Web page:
So what can fix a lot of these problems? You define a “window”, a subset of the image, and “slide” it over the image in steps. Then, you pass this window subset to the classifier, so it’s actually only classifying the subset. You might choose a stride for the sliding window such that you get M windows in the vertical dimension and N windows in the horizontal. So you’re really doing MxN total classifications for the whole window, and then if one of them says “car!”, you say that the image contains a car.

Here’s a little illustration of mine, where the red grid over the green outlined window shows the windows being used (it’s a little hard to tell them apart, but they’re squares. There are three in the vertical direction):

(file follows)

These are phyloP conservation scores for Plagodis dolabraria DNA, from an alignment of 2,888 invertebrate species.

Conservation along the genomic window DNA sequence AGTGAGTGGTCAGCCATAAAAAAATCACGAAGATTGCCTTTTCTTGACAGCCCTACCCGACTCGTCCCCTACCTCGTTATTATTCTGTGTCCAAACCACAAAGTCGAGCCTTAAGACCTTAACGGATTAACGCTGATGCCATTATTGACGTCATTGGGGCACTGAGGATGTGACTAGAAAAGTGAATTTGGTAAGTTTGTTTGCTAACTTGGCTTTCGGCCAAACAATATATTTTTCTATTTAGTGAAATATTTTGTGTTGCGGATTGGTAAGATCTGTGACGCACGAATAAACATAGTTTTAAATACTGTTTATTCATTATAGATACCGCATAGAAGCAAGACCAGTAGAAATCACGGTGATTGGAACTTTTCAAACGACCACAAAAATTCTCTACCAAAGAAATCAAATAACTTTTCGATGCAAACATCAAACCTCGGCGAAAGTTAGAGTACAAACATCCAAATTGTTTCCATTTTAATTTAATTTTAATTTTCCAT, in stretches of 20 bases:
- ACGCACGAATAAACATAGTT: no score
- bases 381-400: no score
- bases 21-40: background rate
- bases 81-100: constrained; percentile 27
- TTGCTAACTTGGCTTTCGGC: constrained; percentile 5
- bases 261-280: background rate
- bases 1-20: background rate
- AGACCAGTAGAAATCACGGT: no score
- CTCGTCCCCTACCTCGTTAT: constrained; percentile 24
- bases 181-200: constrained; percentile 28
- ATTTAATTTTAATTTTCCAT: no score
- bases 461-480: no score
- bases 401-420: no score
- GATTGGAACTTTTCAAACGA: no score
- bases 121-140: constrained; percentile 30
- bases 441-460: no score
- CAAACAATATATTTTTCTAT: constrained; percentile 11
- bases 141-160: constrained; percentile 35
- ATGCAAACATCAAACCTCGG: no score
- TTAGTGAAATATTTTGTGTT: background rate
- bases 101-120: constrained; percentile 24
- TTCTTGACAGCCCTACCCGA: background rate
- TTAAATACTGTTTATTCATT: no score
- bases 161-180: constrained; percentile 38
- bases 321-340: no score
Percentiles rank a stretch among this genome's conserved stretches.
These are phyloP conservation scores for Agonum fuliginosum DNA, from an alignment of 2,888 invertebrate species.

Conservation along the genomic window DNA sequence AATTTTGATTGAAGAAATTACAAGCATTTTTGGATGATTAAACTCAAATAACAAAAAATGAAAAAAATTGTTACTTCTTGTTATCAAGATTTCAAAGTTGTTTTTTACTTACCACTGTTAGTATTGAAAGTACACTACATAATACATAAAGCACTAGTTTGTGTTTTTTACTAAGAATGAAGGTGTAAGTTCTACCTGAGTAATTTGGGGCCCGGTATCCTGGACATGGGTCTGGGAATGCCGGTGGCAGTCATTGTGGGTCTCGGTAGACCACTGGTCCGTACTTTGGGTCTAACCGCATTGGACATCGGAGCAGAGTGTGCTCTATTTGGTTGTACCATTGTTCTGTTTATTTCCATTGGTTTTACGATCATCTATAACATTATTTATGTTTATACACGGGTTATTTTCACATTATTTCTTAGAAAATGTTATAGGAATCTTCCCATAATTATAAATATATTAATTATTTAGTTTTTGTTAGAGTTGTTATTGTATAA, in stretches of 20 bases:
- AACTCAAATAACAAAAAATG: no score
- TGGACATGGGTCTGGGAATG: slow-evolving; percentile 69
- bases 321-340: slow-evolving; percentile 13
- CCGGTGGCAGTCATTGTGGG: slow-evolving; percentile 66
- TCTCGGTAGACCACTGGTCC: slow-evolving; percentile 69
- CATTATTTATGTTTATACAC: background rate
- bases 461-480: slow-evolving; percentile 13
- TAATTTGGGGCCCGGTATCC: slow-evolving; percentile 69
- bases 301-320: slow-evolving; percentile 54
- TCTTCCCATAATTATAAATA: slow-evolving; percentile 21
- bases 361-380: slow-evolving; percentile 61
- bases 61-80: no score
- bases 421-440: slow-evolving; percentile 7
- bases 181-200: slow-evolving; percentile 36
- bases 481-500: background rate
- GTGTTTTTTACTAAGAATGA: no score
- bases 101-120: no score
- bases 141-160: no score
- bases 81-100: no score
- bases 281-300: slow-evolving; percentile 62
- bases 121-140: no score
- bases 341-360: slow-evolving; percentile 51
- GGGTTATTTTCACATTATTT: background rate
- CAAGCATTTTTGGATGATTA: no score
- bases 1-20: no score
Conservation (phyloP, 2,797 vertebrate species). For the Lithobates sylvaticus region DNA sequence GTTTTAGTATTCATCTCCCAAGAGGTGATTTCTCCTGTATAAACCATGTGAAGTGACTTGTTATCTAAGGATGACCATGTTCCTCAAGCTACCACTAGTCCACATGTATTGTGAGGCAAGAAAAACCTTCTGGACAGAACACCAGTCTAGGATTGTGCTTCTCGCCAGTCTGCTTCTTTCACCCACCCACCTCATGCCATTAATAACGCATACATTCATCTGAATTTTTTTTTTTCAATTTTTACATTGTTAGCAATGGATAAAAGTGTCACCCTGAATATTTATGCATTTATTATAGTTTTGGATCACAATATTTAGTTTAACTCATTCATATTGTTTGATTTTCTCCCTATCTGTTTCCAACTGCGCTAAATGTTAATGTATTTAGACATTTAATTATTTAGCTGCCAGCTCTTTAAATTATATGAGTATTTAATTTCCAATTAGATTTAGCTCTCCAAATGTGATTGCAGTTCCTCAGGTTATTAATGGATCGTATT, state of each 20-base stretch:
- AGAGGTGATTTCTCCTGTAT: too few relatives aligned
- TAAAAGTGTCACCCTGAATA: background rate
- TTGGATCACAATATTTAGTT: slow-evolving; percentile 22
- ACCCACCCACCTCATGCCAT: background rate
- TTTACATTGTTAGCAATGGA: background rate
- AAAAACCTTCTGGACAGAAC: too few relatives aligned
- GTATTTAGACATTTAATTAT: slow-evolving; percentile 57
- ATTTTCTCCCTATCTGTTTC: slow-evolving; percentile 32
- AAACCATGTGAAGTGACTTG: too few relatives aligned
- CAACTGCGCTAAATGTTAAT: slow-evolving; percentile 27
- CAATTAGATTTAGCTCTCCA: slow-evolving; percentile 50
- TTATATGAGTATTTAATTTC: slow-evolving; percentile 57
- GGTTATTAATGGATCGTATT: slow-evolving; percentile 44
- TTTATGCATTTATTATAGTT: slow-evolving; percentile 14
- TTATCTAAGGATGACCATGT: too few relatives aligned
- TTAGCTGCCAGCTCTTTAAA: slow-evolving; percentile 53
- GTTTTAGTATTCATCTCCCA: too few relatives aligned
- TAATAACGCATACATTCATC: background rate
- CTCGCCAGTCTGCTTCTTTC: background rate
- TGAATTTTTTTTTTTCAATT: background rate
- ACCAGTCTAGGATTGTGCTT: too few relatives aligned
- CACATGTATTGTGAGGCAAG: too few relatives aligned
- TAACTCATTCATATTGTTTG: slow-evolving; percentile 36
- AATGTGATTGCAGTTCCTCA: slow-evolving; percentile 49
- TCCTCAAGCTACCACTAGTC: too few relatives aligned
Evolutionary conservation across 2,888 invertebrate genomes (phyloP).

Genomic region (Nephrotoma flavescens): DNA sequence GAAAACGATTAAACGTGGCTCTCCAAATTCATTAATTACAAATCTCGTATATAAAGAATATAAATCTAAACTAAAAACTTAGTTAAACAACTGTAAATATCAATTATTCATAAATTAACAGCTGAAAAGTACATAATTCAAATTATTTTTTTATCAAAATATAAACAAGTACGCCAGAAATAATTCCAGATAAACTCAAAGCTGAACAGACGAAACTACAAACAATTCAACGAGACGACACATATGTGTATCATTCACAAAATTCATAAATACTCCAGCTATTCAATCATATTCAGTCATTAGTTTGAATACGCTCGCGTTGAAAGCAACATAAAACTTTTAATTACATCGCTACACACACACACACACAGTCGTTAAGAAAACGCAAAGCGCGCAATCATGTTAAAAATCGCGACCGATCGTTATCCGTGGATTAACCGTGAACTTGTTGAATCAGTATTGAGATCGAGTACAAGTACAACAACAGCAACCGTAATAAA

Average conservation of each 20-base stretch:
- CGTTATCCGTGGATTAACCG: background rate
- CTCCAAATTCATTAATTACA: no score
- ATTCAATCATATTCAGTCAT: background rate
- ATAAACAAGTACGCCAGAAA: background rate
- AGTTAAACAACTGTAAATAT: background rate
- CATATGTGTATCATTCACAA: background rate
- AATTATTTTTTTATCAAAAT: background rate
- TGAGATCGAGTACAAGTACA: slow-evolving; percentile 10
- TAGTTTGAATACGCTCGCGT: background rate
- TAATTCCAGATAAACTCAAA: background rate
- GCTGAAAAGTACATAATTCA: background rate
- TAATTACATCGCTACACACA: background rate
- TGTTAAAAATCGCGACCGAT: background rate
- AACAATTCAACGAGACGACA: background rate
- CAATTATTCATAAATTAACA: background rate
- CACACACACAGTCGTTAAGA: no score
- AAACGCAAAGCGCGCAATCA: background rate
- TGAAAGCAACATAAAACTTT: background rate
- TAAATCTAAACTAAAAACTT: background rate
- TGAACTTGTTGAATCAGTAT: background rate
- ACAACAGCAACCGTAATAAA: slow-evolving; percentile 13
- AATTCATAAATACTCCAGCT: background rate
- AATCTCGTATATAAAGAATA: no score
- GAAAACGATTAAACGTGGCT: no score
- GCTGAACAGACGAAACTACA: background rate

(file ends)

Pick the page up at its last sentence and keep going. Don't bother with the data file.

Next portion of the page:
There are of course a million little quirks and variants and choices to make with this. For example, I think it’s common to choose two sizes for the window, which should let you look at two different “scales”. Also, you have to choose some balance between having more sub windows and the computation time it will take to actually process them. I’m also pretty sure some convnets can have this built in by choosing different filter sizes (like, one that would group a block of pixels as a single pixel to make a larger “window”).

Anyway, how does it work? Here are the results using my CIFAR-10 trained convnet from last time, on the same little group of detected images. I show the certainty distribution, which is the certainty that it thinks it detects a car.

No sliding windows:

Detected:

Not detected:

Sliding windows:

Detected:

Not detected:

Definitely better! But still getting a ton of false positives, which is annoying. Honestly it may be because they’re 32×32.

Fixing image sending